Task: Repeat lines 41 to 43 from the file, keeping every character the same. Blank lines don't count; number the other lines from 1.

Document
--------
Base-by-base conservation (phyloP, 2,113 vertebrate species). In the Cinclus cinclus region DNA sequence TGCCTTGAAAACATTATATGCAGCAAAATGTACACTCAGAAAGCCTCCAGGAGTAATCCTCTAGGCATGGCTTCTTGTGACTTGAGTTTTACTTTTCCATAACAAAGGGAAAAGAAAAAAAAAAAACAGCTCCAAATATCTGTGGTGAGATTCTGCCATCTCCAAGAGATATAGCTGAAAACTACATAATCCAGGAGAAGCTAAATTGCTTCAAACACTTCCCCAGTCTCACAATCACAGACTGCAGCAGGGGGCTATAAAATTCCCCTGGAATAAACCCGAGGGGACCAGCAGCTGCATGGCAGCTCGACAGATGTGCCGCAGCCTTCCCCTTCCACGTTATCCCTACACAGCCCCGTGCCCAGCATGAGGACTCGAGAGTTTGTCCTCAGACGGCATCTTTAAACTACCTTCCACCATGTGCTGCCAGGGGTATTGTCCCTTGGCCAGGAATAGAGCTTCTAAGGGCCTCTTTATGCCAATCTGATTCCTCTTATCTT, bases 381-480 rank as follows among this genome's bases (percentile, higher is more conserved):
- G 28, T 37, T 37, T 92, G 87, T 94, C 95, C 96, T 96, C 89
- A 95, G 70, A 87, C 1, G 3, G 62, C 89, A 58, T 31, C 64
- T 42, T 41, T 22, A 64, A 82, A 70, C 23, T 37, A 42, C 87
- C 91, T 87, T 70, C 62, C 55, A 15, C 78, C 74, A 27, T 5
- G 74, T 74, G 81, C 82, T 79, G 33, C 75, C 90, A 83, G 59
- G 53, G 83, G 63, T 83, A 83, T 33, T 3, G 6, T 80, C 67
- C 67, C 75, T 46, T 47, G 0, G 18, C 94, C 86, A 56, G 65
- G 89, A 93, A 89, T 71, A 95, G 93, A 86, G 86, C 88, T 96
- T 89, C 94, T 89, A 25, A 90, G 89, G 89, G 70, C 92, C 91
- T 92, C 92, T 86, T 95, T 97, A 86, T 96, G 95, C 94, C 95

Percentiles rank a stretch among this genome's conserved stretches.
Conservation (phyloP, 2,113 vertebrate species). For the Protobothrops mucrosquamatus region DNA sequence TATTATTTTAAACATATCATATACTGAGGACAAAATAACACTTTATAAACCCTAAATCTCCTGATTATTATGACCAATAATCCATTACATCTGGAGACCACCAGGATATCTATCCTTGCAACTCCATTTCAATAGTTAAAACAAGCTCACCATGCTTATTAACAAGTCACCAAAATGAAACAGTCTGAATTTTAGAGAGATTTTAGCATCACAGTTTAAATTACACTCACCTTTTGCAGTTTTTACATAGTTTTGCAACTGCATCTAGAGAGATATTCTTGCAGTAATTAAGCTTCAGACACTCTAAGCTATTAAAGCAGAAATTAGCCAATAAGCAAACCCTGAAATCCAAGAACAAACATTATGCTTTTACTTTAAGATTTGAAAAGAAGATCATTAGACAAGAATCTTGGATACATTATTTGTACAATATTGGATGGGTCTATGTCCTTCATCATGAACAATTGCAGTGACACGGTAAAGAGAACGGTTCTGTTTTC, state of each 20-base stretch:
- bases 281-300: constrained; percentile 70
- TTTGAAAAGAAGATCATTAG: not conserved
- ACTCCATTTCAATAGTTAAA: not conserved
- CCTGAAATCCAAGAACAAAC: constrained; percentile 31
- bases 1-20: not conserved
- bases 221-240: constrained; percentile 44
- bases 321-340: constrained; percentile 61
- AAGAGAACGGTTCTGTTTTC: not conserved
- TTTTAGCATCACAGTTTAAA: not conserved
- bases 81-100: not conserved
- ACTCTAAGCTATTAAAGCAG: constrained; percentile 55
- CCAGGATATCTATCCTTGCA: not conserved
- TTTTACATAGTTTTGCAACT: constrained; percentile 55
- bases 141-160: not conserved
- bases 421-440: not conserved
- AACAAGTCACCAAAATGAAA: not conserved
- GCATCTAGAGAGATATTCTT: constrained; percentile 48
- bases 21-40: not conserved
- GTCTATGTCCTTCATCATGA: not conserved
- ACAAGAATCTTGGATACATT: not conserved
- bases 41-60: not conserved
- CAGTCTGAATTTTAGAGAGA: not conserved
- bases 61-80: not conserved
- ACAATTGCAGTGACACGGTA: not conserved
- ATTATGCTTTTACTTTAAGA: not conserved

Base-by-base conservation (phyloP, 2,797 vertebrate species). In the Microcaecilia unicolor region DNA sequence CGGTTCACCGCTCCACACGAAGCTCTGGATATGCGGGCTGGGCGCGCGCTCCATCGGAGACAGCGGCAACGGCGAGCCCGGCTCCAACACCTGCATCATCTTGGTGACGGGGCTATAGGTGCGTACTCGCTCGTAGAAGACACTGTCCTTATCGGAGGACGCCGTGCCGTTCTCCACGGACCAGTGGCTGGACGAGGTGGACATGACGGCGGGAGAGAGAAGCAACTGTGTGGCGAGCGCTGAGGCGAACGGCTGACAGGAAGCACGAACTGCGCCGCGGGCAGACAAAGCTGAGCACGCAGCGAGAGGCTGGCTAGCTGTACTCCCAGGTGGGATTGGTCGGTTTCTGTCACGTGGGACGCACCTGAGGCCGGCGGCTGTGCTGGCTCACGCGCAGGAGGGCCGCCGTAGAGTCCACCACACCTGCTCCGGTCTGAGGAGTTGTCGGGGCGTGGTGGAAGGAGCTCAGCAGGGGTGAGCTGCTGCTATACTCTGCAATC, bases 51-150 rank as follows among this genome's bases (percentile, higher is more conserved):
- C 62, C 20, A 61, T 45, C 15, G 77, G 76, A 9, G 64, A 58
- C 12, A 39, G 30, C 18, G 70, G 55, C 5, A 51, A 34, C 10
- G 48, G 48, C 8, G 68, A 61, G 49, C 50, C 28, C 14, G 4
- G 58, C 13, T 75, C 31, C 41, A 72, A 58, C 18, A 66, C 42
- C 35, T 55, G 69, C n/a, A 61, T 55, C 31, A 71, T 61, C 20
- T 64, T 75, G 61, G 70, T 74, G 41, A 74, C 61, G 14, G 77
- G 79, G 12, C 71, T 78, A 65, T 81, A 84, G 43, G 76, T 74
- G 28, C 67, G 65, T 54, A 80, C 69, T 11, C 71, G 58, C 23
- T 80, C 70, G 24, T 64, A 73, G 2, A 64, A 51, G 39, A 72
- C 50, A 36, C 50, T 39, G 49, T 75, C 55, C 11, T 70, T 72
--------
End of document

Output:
- C 12, A 39, G 30, C 18, G 70, G 55, C 5, A 51, A 34, C 10
- G 48, G 48, C 8, G 68, A 61, G 49, C 50, C 28, C 14, G 4
- G 58, C 13, T 75, C 31, C 41, A 72, A 58, C 18, A 66, C 42